Greg Cote

How Brian Flores won the respect of Dolphins players before ever coaching a game | Opinion

Dolphins coach Flores on first day of training camp, “Nothing more important than practice”

Miami Dolphins head coach Brian Flores says on the first day of training camp, "Nothing more important than practice", July 25, 2019.
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Miami Dolphins head coach Brian Flores says on the first day of training camp, "Nothing more important than practice", July 25, 2019.

The sweetest little scene unfolded on the football field after the Miami Dolphins’ first preseason practice had ended Thursday at the team’s Davie training facility.

Hardly anyone noticed because most of the fans had left, and the huge knot of media was surrounding quarterback Ryan Fitzpatrick, the last player still out there. This was around high noon, on a day when a freshly laid egg might fry right in the shell.

Out on the field stood a young family. His two young boys couldn’t get any closer to their father, who raised his toddler daughter above his head and then cradled her in his arm. The husband and wife embraced, then she backed up a few steps and snapped a portrait of the family tableau, as if it were a pinch-me moment, or proof that this was real.

This is a big deal. Brian Flores had just finished running his first preseason practice as the Dolphins head coach — as an NFL head coach, as a head coach at any level — and this was a family savoring the moment.

“You go through the whole offseason for today,” Flores had said earlier. “For this.”

No, you go through a whole life and career for this, never knowing if the chance would come,.

Flores spent 15 seasons in the deepest shadow in the NFL, the one cast by Bill Belichick in New England, before the Dolphins finally made him a head coach at 38. And this was the first day of training camp, the start of the preseason, when everything gets real, when actual games start rushing at you like a defensive player busting into your pocket.

The first preseason game is Aug. 8. The regular season starts exactly one month later.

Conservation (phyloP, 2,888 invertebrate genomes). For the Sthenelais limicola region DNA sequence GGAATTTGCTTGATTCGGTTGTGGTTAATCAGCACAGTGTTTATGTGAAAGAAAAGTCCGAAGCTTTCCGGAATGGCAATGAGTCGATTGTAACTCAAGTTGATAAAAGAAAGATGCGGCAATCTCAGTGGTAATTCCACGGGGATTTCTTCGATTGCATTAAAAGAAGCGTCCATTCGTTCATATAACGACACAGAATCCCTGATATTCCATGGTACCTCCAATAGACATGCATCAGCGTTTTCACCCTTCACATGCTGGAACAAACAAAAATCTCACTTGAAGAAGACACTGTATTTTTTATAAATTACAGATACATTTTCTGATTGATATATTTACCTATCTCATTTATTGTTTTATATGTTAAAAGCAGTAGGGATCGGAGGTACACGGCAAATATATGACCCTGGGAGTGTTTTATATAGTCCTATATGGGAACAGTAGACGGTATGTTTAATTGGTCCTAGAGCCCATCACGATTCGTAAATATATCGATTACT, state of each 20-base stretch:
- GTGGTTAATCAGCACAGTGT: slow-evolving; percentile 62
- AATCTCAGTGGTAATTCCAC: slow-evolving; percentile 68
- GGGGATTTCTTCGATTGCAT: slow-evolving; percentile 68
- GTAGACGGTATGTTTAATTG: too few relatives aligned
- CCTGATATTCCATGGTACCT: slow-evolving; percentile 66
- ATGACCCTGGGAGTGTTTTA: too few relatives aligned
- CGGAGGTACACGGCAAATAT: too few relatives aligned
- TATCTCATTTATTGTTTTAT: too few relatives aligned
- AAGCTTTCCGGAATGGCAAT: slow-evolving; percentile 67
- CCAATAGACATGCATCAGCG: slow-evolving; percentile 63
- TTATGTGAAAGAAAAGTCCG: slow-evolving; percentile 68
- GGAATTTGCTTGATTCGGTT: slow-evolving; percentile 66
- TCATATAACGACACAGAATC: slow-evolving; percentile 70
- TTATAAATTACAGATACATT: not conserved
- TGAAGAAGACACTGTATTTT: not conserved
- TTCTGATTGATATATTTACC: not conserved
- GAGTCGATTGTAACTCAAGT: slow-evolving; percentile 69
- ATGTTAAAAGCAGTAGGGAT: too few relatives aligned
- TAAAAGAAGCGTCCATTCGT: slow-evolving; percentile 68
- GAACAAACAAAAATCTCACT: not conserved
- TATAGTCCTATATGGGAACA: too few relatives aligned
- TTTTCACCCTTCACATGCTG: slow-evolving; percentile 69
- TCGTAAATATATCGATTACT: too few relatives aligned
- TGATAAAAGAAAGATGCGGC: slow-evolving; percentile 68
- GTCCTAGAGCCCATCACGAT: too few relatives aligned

The media and bettors don’t expect Miami to be very good. Flores is too busy living his dream, too busy preparing to win, to pay attention.

Dolfans are wondering if Flores will be a good coach.

What if he’s a great one?

What if the franchise that has not done much the past 20 years has finally struck it big with this hire.

The indications are there, and it isn’t just that Flores grew up in the business with a pretty fair mentor in Belichick, arriving in Miami with four Super Bowl rings himself.

It is the attention to detail and organization you see. It is the impression he is making.

Flores instructed his media department to send out emails alerting reporters and cameramen of a schedule change Wednesday morning. His training camp-opening news conference originally scheduled to begin at 9:10 would start at 9:20 instead.

Flores is maniacal about punctuality. Nothing is more valuable than time, and he thinks it’s a sin to waste it. He did not want to waste the media’s time with a 10-minute wait or to have anyone think he was late.

He showed up precisely on time and sweating, beads dripping down his cheeks. It wasn’t nervousness. He came straight from a morning workout called “The Murph,” which consists of a one-mile run, 100 pullups, 200 pushups, 300 squats, then another mile run.

“But not a whole one, a modified version,” he said, as if apologizing.

Practice would start in 20 minutes, and Flores, wearing a Dolphins ballcap and long sleeves in the searing heat, would be all over the field, a whistle usually clamped in his teeth.

“I’ll be on offense, I’ll be on defense, I’ll check in on the kicking game, I’ll set my eyes on all parts of the team,” he described his regimen. “If I see something I don’t like, I’ll walk over there. If somebody needs yelling at, I’ll be over there. If somebody needs a pat on the back, I’ll be there, too.”

Sure enough: “When you see the head [coach] walk over there, I know, ‘Hey, don’t mess up,’ ” defensive tackle Akeem Spence said afterward. “He challenges guys.”

Fitzpatrick, being challenged for the starting QB job by Josh Rosen this camp, has played for 11 previous head coaches in a meandering career entering its 15th season. When he speaks of Flores, the admiration is palpable.

“A great demeanor. Very genuine. He’s coming from a good place and the right place,” Fitzpatrick says. “He’s got the attention, command and respect of the team, and that can be hard for a first-year head coach.”

He has earned it with stuff others don’t see but the team knows, such as Flores visiting Kendrick Norton in the hospital every day following the recent truck accident that caused Norton to lose his left arm and end his career.

Across town, new Hurricanes coach Manny Diaz has coined the hashtag #TNM, for The New Miami. But that fits the Dolphins, too.

This is only the sixth time in 54 franchise seasons the Fins will enter a season with a different head coach and starting quarterback than the year before.

Most football experts predict the Fins will be pretty bad this season (I’m more optimistic), but Flores already has mastered the blinders-on focus and has instilled in his team a micro, not macro approach. “Improve today” is a mantra.

He wants to hear nothing about tanking to get a high draft pick in 2020, and the new head coach says this to Dolfans who might think that:

“I tell them, ‘Support the Dolphins.’ We’re going to have a tough, smart, disciplined team that won’t beat themselves. We’re going to fight to win every week.”

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